As I mentioned, we have cells in our brains for faces. Those cells tend to take in whole faces, and here we are faced with masks. But we have eyes, and eyes are expressive. We usually look at an entire face for expression and meaning. Many of us tend to avoid eye to eye contact and find it uncomfortable, sometimes making us feel vulnerable, and your culture may say that it is inappropriate.

You will find that if you dare to make eye to eye contact, that you have a different experience with a person. Let your eyes be expressive. Give a distant hug with your eyes. Let your eyes express how much you like the other person, how much you have missed them, or even your disappointment or fatigue.

My father fell and hit his head. He was pretty old by then. The result was that he had a brain injury, and for a short time, he lost his ability to speak. He knew what he wanted to say, and he said it. His eyes told us everything he had in mind unmistakably. It was amazing to see how this articulate man continued to be articulate only with his eyes. You can do it too.

Your expressive eyes will encourage your interlocutor to be expressive as well. It gives permission to be expressive. Let whatever you say be expressed with your eyes. It will help deepen your connection.

Face to Face

Eventually, we will get to meet face to face without masks. Halleluiah! Then we can hug. I want to hug everyone, even people I don’t know. But let’s not get too carried away. Feel how great that will be to have in-person meetings. Notice how it will feel to be in groups of people, to go to parties and events with lots of people there and no one on a screen.

Pay attention to that good feeling. It won’t last long. That’s one thing about feelings. Bad feelings hang around, but good feelings fade pretty quickly. Those little moments of good feelings are like pennies in the bank. They are small, but they can build up over time.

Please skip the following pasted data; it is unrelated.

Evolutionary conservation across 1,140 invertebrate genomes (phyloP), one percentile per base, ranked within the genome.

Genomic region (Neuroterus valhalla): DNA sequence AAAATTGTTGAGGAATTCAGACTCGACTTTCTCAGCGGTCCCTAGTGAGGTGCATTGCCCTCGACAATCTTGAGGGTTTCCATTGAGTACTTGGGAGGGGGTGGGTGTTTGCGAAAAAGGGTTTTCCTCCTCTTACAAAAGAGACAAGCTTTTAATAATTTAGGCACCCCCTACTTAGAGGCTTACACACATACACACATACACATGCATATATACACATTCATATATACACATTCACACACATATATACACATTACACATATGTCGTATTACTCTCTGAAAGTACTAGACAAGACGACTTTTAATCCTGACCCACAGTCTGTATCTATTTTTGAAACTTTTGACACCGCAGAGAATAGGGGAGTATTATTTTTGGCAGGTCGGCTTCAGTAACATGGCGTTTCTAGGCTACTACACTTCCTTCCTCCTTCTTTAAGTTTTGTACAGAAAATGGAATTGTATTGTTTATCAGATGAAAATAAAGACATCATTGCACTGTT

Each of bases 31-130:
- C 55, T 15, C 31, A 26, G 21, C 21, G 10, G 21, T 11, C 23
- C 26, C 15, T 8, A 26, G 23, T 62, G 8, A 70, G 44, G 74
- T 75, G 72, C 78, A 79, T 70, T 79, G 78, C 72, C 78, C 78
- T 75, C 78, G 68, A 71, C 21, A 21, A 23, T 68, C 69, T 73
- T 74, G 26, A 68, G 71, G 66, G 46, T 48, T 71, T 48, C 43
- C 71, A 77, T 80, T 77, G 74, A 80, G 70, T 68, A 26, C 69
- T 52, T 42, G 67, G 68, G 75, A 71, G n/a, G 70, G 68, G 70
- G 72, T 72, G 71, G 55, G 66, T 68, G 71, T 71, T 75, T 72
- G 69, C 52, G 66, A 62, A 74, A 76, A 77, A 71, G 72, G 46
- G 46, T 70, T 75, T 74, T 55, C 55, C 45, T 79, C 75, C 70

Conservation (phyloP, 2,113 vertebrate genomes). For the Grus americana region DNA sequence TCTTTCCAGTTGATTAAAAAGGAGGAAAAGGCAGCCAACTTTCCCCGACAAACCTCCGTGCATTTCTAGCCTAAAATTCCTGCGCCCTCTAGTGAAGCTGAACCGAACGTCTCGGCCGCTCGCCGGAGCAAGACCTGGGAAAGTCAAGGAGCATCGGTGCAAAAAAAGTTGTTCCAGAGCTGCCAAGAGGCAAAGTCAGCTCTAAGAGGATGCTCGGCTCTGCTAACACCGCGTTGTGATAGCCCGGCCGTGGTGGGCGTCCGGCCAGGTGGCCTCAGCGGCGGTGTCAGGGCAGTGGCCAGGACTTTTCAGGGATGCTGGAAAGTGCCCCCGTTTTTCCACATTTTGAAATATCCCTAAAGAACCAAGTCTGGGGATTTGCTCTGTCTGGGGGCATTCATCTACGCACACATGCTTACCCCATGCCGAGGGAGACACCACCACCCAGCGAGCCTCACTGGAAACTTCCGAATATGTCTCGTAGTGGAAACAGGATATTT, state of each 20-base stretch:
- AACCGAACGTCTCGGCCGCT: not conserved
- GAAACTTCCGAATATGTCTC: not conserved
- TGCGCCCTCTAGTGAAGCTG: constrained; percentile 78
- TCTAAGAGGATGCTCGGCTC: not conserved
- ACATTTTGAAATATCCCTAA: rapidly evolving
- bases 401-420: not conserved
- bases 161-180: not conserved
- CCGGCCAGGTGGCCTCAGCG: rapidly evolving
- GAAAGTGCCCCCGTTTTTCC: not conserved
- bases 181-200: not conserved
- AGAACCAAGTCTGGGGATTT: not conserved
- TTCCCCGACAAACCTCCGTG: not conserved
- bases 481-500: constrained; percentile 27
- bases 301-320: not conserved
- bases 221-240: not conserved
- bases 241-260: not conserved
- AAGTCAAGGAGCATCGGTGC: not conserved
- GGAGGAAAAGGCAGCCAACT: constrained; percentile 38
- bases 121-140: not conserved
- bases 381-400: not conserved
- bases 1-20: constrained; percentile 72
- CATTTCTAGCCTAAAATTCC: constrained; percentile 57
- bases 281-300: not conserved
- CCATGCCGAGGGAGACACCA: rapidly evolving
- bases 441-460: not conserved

Each time you notice one of those tiny moments of good feelings, it helps pave the way for more good feelings. It provides a slight relief of stress and opens your mind up to notice more good feelings. Over time, noticing good feelings, positive news, and strong connections with other people will become your new normal.

After more than a year of isolation and doom scrolling, Zoom meetings, and social media, we need something new. If we are heading toward something different than it is now, why not make it better than it ever was? Just a little noticing is all you need to do that.

Most of us think of ourselves as thinkers of thoughts. If you are a thinker of thoughts, your possibilities are limited. When you realize that it is your ability to notice what is around you and what is going on inside you, that makes any thinking worthwhile. Thinking can overwhelm us and wear us out. Noticing opens new worlds to us and refreshes us.

Keep going and make the future great

Use your skills of noticing in all your post-pandemic encounters. That way, you will not be burdened with preconceived ideas about the people you are with. Notice when you have one of those fleeting good feelings and realize that you have just put another penny in your bank, adding to your overall abundance of happiness.

Take these simple steps and be persistent. Your ever-changing brain will adapt to what you are making relevant, good feelings and strong connections, expressive eyes and faces, giving you a better life than you had before.